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The very first photograph of King Tutankhamun’s burial mask.

The first photograph of King Tutankhamun’s mask.

While most people know him as his more colloquially familiar name King Tut, King Tutankhamun is unarguably one of the most famous of the ancient Egyptian pharaohs. Despite only being nine years old when he became pharaoh, he still ruled for ten years at the height of Egypt’s power before dying at the young age of nineteen. While there are Egyptian rulers who reigned longer, and certainly contributed more to the storied history of ancient Egypt, King Tutankhamun remains one of the most studied of the pharaohs because his tomb was found almost completely untouched in the 1920s and remains the most complete ancient Egyptian royal tomb that has ever been found.

Tutankhamun’s iconic golden burial mask includes some incredible detail, including inlays of several gemstones and glass-like materials. The mask is also adorned with lapis lazuli, obsidian, turquoise, amazonite and several other rare and precious stones. Artifacts from Tutankhamun’s tomb have toured the world many times over since their discovery, and the golden mask has been on display at the Egyptian Museum in Cairo for decades. But back in August 2014 when the mask’s display case lighting was being upgraded, museum workers accidentally broke the decorative beard off of it.

You can see the visible glue line at the base of the beard.

You can see the visible glue line at the base of the beard.

Amazingly the workers, in secret, treated the three thousand year old artifact the same way that you’d treat a broken cup and simply tried to glue the beard back on with epoxy. Unfortunately the workers used too much epoxy material, so the beard had a visible crust of dried glue at the broken seam. Naturally when the hasty repair job was discovered the following January, archaeologists from all over Egypt – and the world – were horrified. The museum took the mask off display while a joint German and Egyptian team of researchers started the restoration process in October.

German restorer Christian Eckmann begins restoration work on the mask of King Tutankhamun.

German restorer Christian Eckmann begins restoration work on the mask of King Tutankhamun.

“We have some uncertainties now, we don’t know how deep the glue went inside the beard, and so we don’t know how long it will take to remove the beard. We try to make all the work by mechanical means… we use wooden sticks which work quite well at the moment, then there is another strategy we could implement, slightly warming up the glue,” explained lead restoration specialist Christian Eckmann.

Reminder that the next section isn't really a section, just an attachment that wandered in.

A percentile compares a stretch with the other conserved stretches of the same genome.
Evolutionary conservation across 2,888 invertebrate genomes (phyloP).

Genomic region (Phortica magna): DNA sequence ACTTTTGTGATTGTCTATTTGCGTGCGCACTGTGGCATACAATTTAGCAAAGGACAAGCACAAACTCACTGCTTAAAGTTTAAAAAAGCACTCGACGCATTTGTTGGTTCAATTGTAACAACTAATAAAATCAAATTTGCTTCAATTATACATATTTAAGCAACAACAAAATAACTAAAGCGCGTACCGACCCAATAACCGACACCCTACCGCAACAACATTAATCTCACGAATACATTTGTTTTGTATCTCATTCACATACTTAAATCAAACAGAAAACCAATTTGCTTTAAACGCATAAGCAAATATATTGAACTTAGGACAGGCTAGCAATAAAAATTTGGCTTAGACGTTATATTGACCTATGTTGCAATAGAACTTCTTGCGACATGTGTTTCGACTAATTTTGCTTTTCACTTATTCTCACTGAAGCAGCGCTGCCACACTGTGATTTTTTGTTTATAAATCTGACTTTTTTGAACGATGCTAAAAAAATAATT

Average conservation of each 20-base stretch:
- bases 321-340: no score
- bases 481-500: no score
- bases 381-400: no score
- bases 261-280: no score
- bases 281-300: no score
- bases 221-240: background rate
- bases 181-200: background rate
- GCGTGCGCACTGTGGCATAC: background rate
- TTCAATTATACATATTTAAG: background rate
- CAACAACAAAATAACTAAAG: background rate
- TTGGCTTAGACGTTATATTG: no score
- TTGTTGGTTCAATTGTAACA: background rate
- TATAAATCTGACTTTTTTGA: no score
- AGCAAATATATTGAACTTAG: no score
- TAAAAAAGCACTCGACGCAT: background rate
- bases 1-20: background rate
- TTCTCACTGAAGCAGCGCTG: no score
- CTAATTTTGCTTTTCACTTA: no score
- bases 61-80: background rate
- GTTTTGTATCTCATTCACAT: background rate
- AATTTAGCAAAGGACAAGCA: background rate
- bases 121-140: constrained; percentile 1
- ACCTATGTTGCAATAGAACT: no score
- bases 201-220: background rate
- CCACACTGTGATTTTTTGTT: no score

The team took several 3D scans of the mask in order to try to determine exactly how much glue was used to repair it the first time and to provide any clues about the best way to remove the epoxy. Because the glue that was used was a resin epoxy, it isn’t soluble at all, so the team was very limited in methods of removing it without damaging the priceless artifact. The researchers ended up heating the glue up to soften it and manually scraping it off in a painstakingly tedious two-week process that was done using wooden tools and small spatulas.

The repaired beard.

The repaired beard.

Curiously, this wasn’t the first time that Tutankhamun’s had been broken off of the burial mask and needed to be restored. The man who discovered Tutankhamun’s tomb in 1922, famed Egyptologist Howard Carter, discovered that the beard was loose when he originally removed the mask from the sarcophagus. In 1925, Carter removed the loose beard and oversaw the first restoration himself, which was not only successful but lasted until 2014 when the beard was broken off again.

“It is done,” Eckmann said. “Ninety years after Carter accomplished the first restoration of the mask in December 1925, we have the pleasure to present the mask in its original form.”

Egypt’s Antiquities Minister Mamdouh el-Damaty said that the latest reattachment process was accomplished using traditional Egyptian methods after the restoration group studied multiple adhesive materials and options. The researchers settled on beeswax, which was prepared the same way that it would have been prepared in ancient Egypt and for the third time the beard was once again restored to the mask. Only this time it was done correctly, and there was no crust of epoxy glue in sight. The entire restoration process took two months, and the Egyptian Museum of Cairo finally put the burial mask back on display this week.  Discuss this story in the 3D Scanned King Tut Beard forum on 3DPB.com.

Epoxy crust no more. The restored mask goes back on display.

Epoxy crust no more. The restored mask went back on display on December 16th. [Photo: AFP]

 

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